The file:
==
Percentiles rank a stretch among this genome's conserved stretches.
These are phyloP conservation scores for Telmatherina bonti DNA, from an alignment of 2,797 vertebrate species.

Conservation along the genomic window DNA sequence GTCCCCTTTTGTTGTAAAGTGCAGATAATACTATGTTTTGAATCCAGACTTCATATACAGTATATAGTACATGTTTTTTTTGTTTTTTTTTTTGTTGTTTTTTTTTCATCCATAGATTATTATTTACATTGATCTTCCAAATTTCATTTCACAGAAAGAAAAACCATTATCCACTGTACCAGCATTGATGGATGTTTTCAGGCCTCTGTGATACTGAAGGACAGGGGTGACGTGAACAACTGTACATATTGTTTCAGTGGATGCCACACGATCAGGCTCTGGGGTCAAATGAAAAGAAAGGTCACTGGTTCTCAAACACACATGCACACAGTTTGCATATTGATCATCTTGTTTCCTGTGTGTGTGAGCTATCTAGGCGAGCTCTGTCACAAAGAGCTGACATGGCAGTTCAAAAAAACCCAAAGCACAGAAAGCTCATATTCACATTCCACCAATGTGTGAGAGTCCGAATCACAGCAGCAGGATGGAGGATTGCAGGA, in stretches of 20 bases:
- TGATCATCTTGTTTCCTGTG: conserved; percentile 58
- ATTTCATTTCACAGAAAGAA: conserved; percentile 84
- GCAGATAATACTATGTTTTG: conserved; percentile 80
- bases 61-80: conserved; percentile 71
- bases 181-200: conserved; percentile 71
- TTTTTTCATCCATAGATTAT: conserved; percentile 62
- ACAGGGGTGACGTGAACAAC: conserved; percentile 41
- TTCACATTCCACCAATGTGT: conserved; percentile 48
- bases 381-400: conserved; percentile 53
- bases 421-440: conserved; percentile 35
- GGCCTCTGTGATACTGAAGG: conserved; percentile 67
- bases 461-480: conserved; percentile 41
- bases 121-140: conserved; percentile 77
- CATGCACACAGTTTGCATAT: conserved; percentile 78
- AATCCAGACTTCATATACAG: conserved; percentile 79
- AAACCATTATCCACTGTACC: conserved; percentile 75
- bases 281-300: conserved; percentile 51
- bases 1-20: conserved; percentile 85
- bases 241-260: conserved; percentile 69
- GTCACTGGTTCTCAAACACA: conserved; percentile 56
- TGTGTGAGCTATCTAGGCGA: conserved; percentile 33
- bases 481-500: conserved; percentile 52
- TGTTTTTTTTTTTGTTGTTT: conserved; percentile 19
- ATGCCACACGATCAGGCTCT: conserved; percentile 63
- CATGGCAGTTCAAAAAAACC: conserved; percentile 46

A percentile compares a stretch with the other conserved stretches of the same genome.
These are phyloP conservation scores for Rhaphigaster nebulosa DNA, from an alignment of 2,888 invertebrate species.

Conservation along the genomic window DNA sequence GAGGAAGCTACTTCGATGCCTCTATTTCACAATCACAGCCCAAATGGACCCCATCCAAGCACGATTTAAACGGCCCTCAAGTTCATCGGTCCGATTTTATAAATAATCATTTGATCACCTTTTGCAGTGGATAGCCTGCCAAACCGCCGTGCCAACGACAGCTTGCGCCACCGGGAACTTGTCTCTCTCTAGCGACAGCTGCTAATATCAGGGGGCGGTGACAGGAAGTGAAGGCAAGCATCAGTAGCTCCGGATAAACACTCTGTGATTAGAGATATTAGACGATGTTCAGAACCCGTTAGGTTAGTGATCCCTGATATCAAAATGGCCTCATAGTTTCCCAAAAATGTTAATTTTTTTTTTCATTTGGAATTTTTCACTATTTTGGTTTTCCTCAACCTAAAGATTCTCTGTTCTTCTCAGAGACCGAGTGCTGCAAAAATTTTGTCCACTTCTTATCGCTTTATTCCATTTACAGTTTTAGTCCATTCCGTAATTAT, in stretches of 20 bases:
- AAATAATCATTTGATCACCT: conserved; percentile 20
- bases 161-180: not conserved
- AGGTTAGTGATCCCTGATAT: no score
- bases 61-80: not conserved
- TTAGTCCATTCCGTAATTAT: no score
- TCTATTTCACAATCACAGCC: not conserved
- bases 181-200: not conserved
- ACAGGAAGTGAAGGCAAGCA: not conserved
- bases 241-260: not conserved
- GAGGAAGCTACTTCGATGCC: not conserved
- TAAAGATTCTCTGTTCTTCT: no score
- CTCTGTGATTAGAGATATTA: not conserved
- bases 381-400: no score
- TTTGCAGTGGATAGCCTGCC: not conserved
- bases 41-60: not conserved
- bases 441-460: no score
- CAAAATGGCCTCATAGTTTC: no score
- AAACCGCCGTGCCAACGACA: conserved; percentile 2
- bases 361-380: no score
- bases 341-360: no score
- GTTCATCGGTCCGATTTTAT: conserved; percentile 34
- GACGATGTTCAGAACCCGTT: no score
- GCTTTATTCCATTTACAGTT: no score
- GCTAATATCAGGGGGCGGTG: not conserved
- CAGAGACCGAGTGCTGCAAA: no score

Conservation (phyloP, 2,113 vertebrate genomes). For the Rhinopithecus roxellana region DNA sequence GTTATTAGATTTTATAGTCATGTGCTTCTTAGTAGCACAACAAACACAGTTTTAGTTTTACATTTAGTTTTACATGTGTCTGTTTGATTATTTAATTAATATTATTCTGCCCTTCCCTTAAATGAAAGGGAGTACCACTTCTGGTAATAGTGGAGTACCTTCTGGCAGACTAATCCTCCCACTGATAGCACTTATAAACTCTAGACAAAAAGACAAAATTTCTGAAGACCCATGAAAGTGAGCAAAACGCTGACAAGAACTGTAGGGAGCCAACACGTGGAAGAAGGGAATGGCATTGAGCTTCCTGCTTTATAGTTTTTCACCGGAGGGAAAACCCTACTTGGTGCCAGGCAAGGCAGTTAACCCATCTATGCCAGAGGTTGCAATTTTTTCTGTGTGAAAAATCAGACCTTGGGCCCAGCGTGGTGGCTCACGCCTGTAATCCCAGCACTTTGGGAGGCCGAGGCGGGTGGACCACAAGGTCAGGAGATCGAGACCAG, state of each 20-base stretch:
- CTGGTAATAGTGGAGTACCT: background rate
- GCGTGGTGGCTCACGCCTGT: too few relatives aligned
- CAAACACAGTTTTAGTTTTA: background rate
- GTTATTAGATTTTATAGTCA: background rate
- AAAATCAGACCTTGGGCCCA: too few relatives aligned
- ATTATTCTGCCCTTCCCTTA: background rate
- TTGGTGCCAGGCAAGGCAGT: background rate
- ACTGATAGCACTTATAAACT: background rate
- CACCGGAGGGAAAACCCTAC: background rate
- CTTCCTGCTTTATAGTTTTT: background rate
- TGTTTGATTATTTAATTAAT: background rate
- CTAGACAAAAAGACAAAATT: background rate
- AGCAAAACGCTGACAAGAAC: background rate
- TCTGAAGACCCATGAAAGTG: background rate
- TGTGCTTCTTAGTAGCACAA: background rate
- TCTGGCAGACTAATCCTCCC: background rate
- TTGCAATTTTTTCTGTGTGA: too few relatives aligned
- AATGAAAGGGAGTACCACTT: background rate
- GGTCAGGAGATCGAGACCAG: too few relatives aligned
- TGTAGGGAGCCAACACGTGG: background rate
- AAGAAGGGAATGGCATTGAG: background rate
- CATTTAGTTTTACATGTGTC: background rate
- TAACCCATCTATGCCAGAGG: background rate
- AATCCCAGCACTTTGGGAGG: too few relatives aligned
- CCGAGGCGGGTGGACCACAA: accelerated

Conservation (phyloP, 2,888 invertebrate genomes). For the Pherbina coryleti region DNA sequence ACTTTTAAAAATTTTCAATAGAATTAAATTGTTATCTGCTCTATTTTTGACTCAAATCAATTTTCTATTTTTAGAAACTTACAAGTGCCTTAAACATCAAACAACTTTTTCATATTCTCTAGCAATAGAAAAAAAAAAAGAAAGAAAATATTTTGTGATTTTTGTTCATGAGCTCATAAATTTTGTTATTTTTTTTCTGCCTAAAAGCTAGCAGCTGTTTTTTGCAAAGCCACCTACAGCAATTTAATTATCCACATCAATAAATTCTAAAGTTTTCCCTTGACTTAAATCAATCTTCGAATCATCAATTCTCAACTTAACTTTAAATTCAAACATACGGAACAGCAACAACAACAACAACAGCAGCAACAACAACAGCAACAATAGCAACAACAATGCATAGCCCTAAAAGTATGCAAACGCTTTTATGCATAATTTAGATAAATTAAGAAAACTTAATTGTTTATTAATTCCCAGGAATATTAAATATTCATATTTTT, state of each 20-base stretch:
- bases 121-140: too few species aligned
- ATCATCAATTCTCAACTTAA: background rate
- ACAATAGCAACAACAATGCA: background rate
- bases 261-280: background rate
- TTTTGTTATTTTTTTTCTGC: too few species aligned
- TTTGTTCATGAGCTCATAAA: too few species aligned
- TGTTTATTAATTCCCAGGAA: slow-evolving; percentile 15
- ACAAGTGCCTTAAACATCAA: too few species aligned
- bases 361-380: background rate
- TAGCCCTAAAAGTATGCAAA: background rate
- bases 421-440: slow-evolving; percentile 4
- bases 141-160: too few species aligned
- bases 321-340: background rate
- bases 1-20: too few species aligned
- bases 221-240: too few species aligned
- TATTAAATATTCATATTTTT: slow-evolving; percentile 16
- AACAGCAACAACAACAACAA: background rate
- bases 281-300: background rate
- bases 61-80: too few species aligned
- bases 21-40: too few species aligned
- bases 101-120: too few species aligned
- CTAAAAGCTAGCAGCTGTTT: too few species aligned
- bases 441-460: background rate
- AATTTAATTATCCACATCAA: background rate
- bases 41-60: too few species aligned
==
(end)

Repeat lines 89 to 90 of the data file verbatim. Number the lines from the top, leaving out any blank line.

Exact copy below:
- TTTGTTCATGAGCTCATAAA: too few species aligned
- TGTTTATTAATTCCCAGGAA: slow-evolving; percentile 15